Mark Pearl

I recently wanted to have a console application that had configuration specific settings. For instance, if I had two configurations “Debug” and “Release”, depending on the currently selected configuration I wanted it to use a specific configuration file (either debug or config).

If you are wanting to do something similar, here is a potential solution that worked for me.

Setting up a demo app to illustrate the point First, let’s set up an application that will demonstrate the most basic concept.

using System; using System.Configuration;

namespace ConsoleSpecificConfiguration { class Program { static void Main(string[] args) { Console.WriteLine(“Config”); Console.WriteLine(ConfigurationManager.AppSettings[“Example Config”]); Console.ReadLine(); } }

This does a really simple thing. Display a config when run.

To do this, you also need a config file set up. My default looks as follows…

<?xml version=”1.0” encoding=”utf-8” ?>

Your entire solution will look as follows…

ConsoleSpecificConfiguration - Microsoft Visual Studio (Administrator)_2012-04-04_10-14-52

Running the project you will get the following amazing output…


Let’s now say instead of having one config file we want depending on whether we are running in “Debug” or “Release” for the solution configuration we want different config settings to be propagated across you can do the following…

Step 1 – Create alternate config Files First add additional config files to your solution.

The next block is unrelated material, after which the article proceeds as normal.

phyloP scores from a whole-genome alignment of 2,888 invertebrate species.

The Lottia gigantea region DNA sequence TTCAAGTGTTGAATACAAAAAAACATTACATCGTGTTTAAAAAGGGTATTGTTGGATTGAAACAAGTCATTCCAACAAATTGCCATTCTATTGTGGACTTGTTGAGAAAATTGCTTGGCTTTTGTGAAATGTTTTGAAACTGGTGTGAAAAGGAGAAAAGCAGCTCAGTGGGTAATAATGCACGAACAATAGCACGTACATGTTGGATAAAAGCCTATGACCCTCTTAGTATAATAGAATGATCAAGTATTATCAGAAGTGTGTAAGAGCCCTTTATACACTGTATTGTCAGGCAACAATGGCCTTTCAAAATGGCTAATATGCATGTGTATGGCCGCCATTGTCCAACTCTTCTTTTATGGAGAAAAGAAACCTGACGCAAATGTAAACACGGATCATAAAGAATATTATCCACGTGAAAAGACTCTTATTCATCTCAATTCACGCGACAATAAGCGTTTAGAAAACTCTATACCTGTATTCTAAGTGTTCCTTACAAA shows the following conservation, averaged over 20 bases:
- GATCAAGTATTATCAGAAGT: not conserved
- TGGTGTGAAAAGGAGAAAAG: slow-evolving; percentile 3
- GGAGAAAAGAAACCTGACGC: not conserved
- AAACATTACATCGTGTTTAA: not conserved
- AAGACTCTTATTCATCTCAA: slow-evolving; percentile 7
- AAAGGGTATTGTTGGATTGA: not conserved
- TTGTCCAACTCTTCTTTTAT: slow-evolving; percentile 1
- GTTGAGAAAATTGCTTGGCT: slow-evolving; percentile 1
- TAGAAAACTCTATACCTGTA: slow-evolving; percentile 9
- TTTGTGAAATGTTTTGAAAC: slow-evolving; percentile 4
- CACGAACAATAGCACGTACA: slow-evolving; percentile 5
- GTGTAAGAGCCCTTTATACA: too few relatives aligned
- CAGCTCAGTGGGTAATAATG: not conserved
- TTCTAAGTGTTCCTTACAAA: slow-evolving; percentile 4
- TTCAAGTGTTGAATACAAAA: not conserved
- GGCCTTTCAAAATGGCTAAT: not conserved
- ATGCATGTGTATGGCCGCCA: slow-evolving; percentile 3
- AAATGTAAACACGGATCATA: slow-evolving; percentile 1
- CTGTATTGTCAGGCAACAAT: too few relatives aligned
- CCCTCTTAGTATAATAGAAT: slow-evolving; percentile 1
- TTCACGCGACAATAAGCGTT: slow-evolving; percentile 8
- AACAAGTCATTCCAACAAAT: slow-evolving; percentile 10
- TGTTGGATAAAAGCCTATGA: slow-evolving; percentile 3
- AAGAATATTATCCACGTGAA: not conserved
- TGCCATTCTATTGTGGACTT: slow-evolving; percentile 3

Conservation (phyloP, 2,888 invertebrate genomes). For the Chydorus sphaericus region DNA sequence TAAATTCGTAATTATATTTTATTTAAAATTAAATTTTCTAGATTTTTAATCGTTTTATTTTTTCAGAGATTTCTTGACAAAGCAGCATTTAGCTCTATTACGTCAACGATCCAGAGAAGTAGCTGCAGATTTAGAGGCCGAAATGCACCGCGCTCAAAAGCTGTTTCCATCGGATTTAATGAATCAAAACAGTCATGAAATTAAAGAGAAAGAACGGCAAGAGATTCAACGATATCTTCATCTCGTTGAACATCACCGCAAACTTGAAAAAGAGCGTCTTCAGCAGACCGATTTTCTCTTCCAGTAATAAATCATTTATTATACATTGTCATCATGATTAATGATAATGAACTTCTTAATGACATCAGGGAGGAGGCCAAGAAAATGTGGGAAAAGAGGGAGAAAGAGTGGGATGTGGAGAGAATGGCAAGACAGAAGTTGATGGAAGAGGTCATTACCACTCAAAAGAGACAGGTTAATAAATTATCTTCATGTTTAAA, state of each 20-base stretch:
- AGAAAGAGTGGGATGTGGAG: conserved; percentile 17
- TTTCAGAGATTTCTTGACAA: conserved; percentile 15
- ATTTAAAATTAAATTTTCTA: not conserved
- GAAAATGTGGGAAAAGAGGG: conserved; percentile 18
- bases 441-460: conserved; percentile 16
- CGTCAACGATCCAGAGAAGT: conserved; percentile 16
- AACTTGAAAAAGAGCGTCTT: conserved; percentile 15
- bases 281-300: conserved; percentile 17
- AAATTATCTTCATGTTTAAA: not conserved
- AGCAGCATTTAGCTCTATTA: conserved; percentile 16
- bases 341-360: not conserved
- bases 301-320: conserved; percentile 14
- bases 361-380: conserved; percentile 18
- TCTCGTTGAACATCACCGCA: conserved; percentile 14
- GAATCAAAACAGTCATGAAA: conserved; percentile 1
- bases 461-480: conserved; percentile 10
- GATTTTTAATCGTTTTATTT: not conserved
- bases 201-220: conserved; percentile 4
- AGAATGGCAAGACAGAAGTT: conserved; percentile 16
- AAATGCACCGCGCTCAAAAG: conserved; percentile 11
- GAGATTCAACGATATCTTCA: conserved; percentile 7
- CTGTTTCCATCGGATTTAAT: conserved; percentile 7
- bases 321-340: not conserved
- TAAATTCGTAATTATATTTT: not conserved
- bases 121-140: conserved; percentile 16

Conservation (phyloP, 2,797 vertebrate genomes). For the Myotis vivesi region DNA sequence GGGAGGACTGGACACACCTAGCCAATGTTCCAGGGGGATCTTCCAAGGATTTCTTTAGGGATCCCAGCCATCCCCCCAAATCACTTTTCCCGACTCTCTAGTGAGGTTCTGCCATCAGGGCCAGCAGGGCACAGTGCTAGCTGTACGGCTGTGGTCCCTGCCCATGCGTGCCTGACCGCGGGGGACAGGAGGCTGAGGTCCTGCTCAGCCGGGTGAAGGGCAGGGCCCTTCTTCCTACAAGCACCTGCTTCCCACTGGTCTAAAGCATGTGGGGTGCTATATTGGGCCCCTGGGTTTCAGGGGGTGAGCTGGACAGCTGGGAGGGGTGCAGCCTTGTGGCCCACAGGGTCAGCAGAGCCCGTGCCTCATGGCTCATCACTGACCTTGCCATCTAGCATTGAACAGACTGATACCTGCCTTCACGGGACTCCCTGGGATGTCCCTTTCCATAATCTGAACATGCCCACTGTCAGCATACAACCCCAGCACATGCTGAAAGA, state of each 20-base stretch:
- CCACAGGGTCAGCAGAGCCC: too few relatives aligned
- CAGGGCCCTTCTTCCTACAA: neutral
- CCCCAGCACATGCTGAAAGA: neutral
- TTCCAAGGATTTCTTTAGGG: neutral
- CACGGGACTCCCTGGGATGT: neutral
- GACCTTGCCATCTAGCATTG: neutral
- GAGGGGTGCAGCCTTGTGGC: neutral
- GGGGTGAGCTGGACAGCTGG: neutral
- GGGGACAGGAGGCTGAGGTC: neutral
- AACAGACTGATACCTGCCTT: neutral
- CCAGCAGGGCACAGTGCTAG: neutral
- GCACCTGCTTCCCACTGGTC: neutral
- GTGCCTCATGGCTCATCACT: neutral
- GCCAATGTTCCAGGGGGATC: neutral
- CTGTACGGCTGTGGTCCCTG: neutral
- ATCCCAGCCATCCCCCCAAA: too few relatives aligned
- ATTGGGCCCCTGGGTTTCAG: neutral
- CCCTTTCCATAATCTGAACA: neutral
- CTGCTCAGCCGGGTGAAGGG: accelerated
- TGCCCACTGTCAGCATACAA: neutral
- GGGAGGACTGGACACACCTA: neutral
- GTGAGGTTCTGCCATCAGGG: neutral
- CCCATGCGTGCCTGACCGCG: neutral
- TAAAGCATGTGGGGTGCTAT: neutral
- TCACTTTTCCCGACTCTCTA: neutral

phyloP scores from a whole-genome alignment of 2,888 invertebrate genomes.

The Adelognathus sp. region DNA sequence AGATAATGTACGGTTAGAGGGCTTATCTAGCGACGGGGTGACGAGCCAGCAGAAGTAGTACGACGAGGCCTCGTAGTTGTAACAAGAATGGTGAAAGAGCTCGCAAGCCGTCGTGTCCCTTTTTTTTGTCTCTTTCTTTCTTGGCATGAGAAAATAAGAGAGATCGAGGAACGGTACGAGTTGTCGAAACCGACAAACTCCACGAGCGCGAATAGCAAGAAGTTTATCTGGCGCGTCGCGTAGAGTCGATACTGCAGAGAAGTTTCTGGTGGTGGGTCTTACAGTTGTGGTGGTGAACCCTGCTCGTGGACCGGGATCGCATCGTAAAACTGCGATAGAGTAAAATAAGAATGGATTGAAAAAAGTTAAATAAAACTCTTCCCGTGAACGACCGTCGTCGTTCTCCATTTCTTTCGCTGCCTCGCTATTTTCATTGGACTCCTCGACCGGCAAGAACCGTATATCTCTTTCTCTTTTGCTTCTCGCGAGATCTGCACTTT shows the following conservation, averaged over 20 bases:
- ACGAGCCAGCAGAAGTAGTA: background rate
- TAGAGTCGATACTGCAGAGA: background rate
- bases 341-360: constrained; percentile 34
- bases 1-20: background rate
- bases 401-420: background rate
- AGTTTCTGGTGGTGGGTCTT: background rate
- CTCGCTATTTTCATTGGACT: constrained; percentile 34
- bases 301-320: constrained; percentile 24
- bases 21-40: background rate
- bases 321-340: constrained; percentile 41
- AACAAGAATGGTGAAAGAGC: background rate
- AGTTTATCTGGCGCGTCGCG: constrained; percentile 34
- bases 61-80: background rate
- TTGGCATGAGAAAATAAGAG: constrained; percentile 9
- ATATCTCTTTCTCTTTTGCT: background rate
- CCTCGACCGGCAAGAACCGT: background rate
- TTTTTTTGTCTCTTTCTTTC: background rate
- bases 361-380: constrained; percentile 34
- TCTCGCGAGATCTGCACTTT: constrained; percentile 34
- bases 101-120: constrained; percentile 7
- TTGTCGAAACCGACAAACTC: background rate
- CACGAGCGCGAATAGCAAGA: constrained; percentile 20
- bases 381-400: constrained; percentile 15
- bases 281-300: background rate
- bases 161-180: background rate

You should have some form of naming convention for these config files, I have decided to follow a similar convention to the one used for web.config, so in my instance I am going to add a App.Debug.config and a App.Release.config file BUT you can follow any naming convention you want provided you wire up the rest of the approach to use this convention.

My files look as follows..


<?xml version=”1.0” encoding=”utf-8” ?>


<?xml version=”1.0” encoding=”utf-8” ?>

Your solution will now look as follows…

ConsoleSpecificConfiguration - Microsoft Visual Studio (Administrator)_2012-04-04_10-26-10

Step 2 – Create a bat file that will overwrite files The next step is to create a bat file that will overwrite one file with another.

If you right click on the solution in the solution explorer there will be a menu option to add new items to the solution.

Create a text file called “copyifnewer.bat” which will be our copy script.

It’s contents should look as follows…

@echo off echo Comparing two files: %1 with %2

if not exist %1 goto File1NotFound if not exist %2 goto File2NotFound

fc %1 %2 /A if %ERRORLEVEL%==0 GOTO NoCopy

echo Files are not the same. Copying %1 over %2 copy %1 %2 /y & goto END

:NoCopy echo Files are the same. Did nothing goto END

:File1NotFound echo %1 not found. goto END

:File2NotFound copy %1 %2 /y goto END

:END echo Done. Your solution should now look as follows…

ConsoleSpecificConfiguration - Microsoft Visual Studio (Administrator)_2012-04-04_10-30-57

Step 3 – Customize the Post Build event command line We now need to wire up everything – which we will do using the post build event command line in VS2010.

Right click on your project and go to it’s properties

ConsoleSpecificConfiguration - Microsoft Visual Studio (Administrator)_2012-04-04_10-32-28

We are now going to wire up the script so that when we build our project it will overwrite the default App.config with whatever file we want.

The syntax goes as follows…

call “$(SolutionDir)copyifnewer.bat” “$(ProjectDir)App.$(ConfigurationName).config” “$(ProjectDir)$(OutDir)$(TargetFileName).config”

ConsoleSpecificConfiguration - Microsoft Visual Studio (Administrator)_2012-04-04_10-34-13

Testing it If I now change my project configuration to Release

ConsoleSpecificConfiguration - Microsoft Visual Studio (Administrator)_2012-04-04_10-35-46

And then run my application I get the following output…

fileCUsersMQQDocumentsVisual Studio 2010ProjectsConsoleApplication16_2012-04-04_10-36-29

Toggling between Release and Debug mode will show that the config file is changing each time.

And that is it!

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